A little bit of everything can easily turn into a whole lot of nothing. Thomas Bidegain’s directorial debut Les Cowboys hovers somewhere in between genres, never settling on whether it wants to be a western, a melodrama, a detective story or, judging by its abrupt exotic excursion to Afghanistan, the latest installment in The Adventures of Tintin: Tintin and the Jihadist. We start off straightforwardly enough; a French family of country music aficionados donning Stetsons attends a hoedown in their tightly knit community, a conveniently placed sign informing us that it’s the 1994 edition of the annual get-together. After father Alain (François Damiens) gets roped into singing a romantic song on stage in a thick French accent, an abundance of lens flares kissing the camera, he takes his doting daughter Kelly for a dance. But when she goes missing later that same day, the picture of perfect, sensitive fatherhood comes crumbling down. While ransacking her room, Alain discovers she ran away willingly with her Islamic boyfriend and goes on a rampant search, unraveling completely as the trail goes cold (his rough ways a far cry from Liam Neeson’s methodical retired CIA-agent, at one point cussing out and manhandling a young girl wearing his daughter’s red neckerchief).
We fast forward in time to discover Alain – newly divorced and flat broke – dragging his nearly adult son around to chase shady leads on Kelly’s whereabouts. Consumed by the hunt for what’s already more memory than actual person, our main character eventually gets the boot. A stylishly shot car crash on an abandoned highway disposes of our antihero, thus clearing the path for a more virtuous protagonist to take over: his own kid, nicknamed, for Western’s sake, ‘Kid’ (Finnegan Oldfield). While the accident divides the story neatly in half, twist and turns are strewn throughout the film with increasing regularity. Unlike Bidegain’s collaborations with Jacques Audiard (Rust and Bone, A Prophet), Les Cowboys feels heavily constructed, the screenwriter’s hand palpably reaching for the most surprising outcome at every turn. Things become more bewildering in the film’s second half as our attention is redirected from Alain to Kid. Luckily it also offers us a delightful apparition amidst the dunes of the Arabian desert in the form of John C. Reilly who brings life to ‘the American,’ a comforting yet wholly untrustworthy father figure to Kid.
Multiple jumps through time allow us to bear witness to the most exciting parts of Kid’s journey (who, just like his father before him, gets caught up in the pursuit of his sister to an alarming degree), but it’s a disorienting experience when some of the relational progressions don’t feel as natural or genuine as they should thanks to the rapidly paced plot taking precedence over character depth. This is best exemplified in the relationship between Kid and Shazhana, the wife of a jihadist Kid clumsily shoots (during a tame action sequence which could have used some of the western shootout tropes suggested by the title) and consequently saves from Afghani prison by bringing her home to France with him. From here on out, she will function as a less than subtle symbol of the expanding chasm of distrust between the western world and the Islamic ‘other’. Citing Taxi Driver and Hardcore as direct influences, Bidegain decides to employ Islamic extremists in the role of the Indians in his update of John Ford’s The Searchers, a troublesome choice to begin with.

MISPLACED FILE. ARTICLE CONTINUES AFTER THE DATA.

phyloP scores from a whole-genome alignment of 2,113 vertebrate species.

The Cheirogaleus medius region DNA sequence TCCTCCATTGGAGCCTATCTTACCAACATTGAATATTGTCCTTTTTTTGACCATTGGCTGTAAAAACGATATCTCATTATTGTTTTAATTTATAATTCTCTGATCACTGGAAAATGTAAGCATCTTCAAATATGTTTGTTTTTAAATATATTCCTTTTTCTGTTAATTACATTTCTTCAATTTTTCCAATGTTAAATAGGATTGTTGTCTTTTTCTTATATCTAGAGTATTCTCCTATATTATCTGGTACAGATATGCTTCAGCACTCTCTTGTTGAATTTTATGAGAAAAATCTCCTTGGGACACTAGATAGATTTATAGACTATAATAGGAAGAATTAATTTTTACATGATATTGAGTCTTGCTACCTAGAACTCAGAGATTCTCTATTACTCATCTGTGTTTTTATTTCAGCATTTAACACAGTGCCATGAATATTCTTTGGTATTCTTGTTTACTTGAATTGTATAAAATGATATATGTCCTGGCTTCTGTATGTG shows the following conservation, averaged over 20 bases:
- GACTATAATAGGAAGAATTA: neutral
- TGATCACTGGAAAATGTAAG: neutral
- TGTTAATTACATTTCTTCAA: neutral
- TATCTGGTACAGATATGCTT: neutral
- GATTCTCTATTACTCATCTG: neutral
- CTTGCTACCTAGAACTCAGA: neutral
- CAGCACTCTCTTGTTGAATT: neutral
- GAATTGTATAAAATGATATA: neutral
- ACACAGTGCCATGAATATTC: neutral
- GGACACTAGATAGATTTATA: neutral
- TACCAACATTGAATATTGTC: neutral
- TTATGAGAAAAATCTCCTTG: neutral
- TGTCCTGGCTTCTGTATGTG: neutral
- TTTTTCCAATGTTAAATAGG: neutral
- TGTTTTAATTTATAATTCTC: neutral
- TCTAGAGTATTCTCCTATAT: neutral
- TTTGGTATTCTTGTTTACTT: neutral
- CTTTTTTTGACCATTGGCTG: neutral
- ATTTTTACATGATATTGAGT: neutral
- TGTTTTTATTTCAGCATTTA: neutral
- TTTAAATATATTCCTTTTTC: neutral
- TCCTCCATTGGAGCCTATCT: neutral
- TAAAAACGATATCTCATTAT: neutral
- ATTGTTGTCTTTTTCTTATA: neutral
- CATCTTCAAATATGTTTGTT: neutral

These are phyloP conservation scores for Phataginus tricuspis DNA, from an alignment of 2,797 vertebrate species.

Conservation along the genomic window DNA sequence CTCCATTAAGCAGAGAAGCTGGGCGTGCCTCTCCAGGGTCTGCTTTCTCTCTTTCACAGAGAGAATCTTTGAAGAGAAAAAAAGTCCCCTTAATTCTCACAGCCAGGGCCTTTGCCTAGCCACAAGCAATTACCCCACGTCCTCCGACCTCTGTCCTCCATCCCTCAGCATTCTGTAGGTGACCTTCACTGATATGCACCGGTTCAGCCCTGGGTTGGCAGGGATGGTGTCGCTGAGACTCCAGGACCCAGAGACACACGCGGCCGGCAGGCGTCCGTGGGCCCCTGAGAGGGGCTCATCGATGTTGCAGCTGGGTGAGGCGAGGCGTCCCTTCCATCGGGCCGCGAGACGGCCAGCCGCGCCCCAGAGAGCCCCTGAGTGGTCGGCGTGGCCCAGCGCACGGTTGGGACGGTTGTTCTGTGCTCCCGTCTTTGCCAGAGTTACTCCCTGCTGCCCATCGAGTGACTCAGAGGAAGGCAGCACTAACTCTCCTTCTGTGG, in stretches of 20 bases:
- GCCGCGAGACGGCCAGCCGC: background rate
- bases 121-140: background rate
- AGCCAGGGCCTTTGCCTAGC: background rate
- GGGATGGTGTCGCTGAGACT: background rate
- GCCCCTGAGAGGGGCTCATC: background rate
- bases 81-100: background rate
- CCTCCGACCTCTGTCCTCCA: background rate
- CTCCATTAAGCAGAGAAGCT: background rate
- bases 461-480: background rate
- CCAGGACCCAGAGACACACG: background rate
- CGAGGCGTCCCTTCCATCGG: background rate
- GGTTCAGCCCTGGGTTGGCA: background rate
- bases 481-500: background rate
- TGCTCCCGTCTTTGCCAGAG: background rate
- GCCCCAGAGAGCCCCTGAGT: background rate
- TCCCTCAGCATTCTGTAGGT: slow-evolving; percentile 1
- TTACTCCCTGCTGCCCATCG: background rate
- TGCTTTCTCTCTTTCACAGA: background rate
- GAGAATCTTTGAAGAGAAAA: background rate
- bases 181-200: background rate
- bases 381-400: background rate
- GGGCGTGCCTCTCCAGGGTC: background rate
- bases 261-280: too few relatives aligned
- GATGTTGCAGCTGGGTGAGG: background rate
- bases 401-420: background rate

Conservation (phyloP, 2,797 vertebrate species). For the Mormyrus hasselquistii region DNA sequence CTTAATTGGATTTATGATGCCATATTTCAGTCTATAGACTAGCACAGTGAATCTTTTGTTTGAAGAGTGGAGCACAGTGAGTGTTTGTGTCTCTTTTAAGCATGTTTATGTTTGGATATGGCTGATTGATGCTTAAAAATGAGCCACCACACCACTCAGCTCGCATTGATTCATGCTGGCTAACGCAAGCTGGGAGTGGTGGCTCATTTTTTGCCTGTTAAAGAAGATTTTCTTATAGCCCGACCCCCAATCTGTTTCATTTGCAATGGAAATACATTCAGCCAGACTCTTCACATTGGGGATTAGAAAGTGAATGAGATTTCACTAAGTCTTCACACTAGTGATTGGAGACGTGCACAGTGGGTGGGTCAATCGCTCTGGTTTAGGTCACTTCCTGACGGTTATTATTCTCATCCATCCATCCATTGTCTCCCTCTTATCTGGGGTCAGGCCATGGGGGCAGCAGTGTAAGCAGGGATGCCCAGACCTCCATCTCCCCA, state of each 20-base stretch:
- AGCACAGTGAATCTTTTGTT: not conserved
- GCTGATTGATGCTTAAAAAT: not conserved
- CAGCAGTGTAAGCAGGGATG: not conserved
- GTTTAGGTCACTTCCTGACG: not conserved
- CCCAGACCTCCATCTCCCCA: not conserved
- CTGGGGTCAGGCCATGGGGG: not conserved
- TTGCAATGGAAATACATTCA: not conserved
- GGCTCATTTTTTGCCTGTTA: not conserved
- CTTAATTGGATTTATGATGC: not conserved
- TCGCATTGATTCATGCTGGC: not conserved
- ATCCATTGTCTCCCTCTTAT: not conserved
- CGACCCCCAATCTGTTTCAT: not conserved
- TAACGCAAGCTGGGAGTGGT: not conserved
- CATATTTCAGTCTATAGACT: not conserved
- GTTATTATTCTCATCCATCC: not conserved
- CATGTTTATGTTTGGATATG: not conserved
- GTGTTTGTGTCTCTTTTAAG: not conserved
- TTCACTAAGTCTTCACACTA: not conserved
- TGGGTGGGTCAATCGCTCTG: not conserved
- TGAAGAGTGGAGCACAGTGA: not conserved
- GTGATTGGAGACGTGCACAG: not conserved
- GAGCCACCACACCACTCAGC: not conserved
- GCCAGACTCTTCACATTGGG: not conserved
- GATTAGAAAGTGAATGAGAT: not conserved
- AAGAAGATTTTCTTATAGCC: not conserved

While the film aims to profile itself as a reflection on post-9/11 society (dating the sequences through media reports on terrorist attacks in New York, Madrid and London), it ends up placing that burden entirely upon the shoulders of a single character: Shazhana. When taken along to one of the French country shindigs, the woman in hijab rides horseback along the banks of a river. It is the central image of the film, commanding more attention than any of the other gorgeous nature shots (in which Bidegain places the tiny silhouettes of his characters against the backdrop of otherwise desolate, majestic landscapes): east and west reconciled. Upon dismounting, Shazhana’s scarf is yanked off, her religion disrespected. The previously gentle cowboy community functions as a stand-in for an increasingly intolerant humanity as the scene devolves into a round of fisticuffs between Kid’s family and their once beloved group of friends. It becomes all the more confounding then that, in the end, Shazhana’s fate is one of mere assimilation as she trades in her hijab for a pair of jeans in becoming part of a family of make-believe cowboys. As for the other Muslims in the film, the shadow of extremism looms large. In mixing genres, Les Cowboys adopts an element of the good old westerns that it could have done without: the often problematic, cartoonish depiction of other cultures.